In China, carriers have been allocated spectrum for countrywide 5G networks using multiple frequencies, while in the US carriers are launching 5G services in select markets, with plans to go nationwide in 2020, using both sub-6 gigahertz and millimeter wave frequency. Early use cases in millimeter wave will include applications like point to multi-point broadband. In dense areas like cities, airports, sports stadiums, where bandwidth is typically constrained, users will be offloaded from LTE networks onto millimeter wave networks for a better experience at a much cheaper cost per bit for carriers. More broadly, 5G consumers will benefit from its ultra-low latency, which enables new applications like augmented reality, and mobile gaming that aren't viable on today's LTE networks.
Next 802.11ax, also known as WiFi 6, will deliver speeds up to four times faster than its predecessor. WiFi 6 will leverage higher performance RF to integrate both 2.4 gigahertz and 5 gigahertz into one network, supporting more users simultaneously without interference. Similar to 5G, WiFi 6 will enable new use cases and deliver significantly improved coverage in high-density areas.
Lastly, IoT is helping companies, individuals, and things make better decisions more quickly and RF productivity will always be central to IoT. We expect IoT applications to evolve to open standards, many with more than 1 radio. Similar to what we have in phones today, we'll have Bluetooth or Bluetooth Low Energy for short range, WiFi, Zigbee or Thread for local area and cellular connectivity for wide area networks. Qorvo is well positioned in each with products ranging from front-end to system level solutions with integrated firmware and multi-protocol support.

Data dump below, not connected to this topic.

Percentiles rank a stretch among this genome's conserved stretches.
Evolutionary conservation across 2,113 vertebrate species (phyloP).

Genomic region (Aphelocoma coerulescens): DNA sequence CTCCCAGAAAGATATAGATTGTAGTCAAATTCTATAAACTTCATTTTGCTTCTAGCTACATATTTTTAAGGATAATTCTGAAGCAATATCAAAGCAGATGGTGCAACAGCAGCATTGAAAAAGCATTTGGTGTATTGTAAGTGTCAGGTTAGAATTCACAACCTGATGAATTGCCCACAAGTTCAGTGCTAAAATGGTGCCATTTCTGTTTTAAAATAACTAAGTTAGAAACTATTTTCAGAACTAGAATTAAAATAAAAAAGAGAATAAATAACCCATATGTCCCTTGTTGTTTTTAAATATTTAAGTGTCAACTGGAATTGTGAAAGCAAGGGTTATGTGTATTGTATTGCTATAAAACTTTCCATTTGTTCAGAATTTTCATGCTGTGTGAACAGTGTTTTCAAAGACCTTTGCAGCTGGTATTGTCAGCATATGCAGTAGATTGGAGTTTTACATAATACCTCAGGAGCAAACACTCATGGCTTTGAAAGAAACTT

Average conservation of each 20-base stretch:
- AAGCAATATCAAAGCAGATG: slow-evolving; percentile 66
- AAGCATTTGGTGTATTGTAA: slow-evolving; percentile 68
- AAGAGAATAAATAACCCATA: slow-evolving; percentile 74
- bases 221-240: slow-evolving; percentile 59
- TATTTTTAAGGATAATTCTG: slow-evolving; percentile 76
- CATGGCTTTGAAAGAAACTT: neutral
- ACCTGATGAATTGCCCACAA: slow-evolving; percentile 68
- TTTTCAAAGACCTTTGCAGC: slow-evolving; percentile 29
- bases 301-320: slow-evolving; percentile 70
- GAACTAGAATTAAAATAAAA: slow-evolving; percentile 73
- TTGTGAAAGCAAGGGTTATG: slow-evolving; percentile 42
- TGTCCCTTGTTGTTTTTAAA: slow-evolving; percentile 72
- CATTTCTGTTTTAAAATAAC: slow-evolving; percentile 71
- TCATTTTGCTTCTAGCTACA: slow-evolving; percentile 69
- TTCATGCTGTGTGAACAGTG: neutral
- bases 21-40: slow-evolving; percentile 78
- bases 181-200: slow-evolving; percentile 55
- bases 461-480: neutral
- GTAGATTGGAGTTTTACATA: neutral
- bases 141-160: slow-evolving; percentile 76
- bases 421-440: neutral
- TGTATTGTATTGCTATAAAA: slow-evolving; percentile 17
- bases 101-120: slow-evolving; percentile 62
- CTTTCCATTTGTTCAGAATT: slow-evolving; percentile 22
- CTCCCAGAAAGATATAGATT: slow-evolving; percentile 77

Turning to the December quarter, in addition to our strong financial performance, which Mark will discuss in more detail, we're hitting our stride operationally. We leveraged our culture of lean and clean ramp initiatives to support multiple high volume ramps, while continuing to receive industry-leading marks for our customers on quality.
In IDP, we posted strong growth in 5G infrastructure, supported by massive MIMO deployments. In mobile, we extended the commercial adoption of our BAW-based solutions to include additional marquee smartphone customers. Design activity was robust, supporting diverse markets, products and customers.
In infrastructure, we enjoyed significant demand for our massive MIMO solutions from multiple OEMs. Qorvo offers base station OEMs a unique combination of GaN technology and decades of experience in phased arrays for defense, which is translating into significant massive MIMO business. The economics of this business are compelling, as a typical MIMO implementation has four times more channels, eight times to 12 times more RF content than a typical macro base station. There is approximately $1,200 of RF content in each of these base stations.
In mobile, Qorvo continue to expand our customer reach of our BAW-based products across leading OEMs. We've been selected by a leading Korea-based smartphone manufacturer to support an upcoming marquee smartphone with a highly integrated mid-high band solution that features Qorvo's BAW-based multiplexer technology. We are also supplying the mid-high band PAD to Huawei for the Mate 20, and we anticipate increasing our content with this customer in their upcoming marquee smartphone launch. Our BAW-based wins are complemented by other high-value Qorvo components, including our industry-leading envelope trackers and antenna control solutions.